The pulsar J0337+1715 has two white dwarf companions, one orbiting it tightly and a second close by, all packed within a space no bigger than Earth's orbit.
When it comes to cosmic exotica, pulsars are right up there. These ultradense degenerate remnants of former stars often spin hundreds of times per second. Although astronomers have spotted a couple hundred such millisecond pulsars across the Milky Way, it wasn't until January 5th that a team announced the discovery of one of these superspinning lighthouses in a triple stellar system.The pulsar, J0337+1715, has two white dwarf companions — one in a tight orbit only 3 million miles (5 million km) away and the second somewhat farther out — all packed within a space no bigger than Earth's orbit.
Scott Ransom (NRAO) and others reported the result in January 5th's online edition of Nature and at a press conference at the winter meeting of the American Astronomical Society, now under way in Washington, D.C.
Buzz has arisen over the system because astronomers hope it'll be a good place to test one aspect of Einstein's theory of gravity. Per what's called the strong equivalence principle, the outer white dwarf should have the same gravitational effect on both the inner dwarf and the pulsar. If that's not true, physics has a problem.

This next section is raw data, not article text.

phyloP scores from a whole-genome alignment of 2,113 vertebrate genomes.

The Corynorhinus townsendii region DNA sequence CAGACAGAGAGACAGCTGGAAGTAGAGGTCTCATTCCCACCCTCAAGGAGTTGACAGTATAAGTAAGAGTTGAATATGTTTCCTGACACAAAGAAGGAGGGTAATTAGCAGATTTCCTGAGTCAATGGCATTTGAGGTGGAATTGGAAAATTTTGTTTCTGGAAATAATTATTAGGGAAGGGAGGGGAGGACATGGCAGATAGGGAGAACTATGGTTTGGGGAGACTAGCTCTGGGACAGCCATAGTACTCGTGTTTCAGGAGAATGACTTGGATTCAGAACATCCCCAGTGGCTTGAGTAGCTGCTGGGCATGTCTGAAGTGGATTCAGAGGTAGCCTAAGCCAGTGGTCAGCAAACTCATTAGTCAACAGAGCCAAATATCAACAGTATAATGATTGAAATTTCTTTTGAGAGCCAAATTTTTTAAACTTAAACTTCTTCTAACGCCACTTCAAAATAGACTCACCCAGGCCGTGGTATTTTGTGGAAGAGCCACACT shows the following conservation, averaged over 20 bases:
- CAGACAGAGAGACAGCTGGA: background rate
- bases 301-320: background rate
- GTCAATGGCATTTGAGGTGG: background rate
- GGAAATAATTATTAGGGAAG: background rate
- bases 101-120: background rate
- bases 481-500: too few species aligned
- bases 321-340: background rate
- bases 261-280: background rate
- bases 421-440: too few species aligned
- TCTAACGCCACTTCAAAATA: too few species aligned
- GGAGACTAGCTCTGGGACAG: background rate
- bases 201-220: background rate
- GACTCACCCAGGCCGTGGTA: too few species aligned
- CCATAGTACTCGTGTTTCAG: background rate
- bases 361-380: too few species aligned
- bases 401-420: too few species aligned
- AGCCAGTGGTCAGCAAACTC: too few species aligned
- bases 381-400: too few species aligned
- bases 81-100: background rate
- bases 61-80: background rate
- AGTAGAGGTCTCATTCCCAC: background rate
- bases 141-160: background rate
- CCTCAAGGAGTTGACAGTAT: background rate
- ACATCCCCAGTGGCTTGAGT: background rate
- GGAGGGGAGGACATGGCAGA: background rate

But such testing hasn't been done yet. For now, the more interesting aspect of the system is how it came to be. The orbits are highly circular and, what's more, in the same plane — an unlikely orientation. The trio probably formed and evolved together, but with each star dying on its own.
The one that created the neutron star went first, as a supernova. Next, roughly a billion years later, the outermost star swelled and sloughed off its outer layers to leave behind the white dwarf. Lastly, the inner star swelled, spun up the neutron star to its whirligig, 366-spins-per-second rate by pouring material onto it, and then also ended up a white dwarf.
Details beyond that basic scheme are still hazy. The team suggests that the outermost star might have engulfed the inner two when it ballooned, creating the close orbital alignment through drag. Alternately, Thomas Tauris (Max Planck Institute for Radio Astronomy and the Argelander Institute for Astronomy, Germany) and Ed van den Heuvel (University of Amsterdam) posit that the pulsar's progenitor swelled up and engulfed (at least partially) the other two stars. In their scenario, published online January 6th in Astrophysical Journal Letters, the outermost star dumps material onto the inner system instead of engulfing them.
The fact that the pulsar J0337+1715 has survived three phases of stellar swelling and a supernova explosion is incredible — "a truly remarkable journey for a triple system," as Tauris and van den Heuvel note in their conclusion. You can find more details in the press releases here and here.
S. M. Ransom et al. "A millisecond pulsar in a stellar triple system." Nature, 5 January 2014.
T. M Tauris and E. P. J. van den Heuvel. "Formation of the galactic millisecond pulsar triple system PSR J0337+1715 — a neutron star with two orbiting white dwarfs." Astrophysical Journal Letters, 6 January 2014.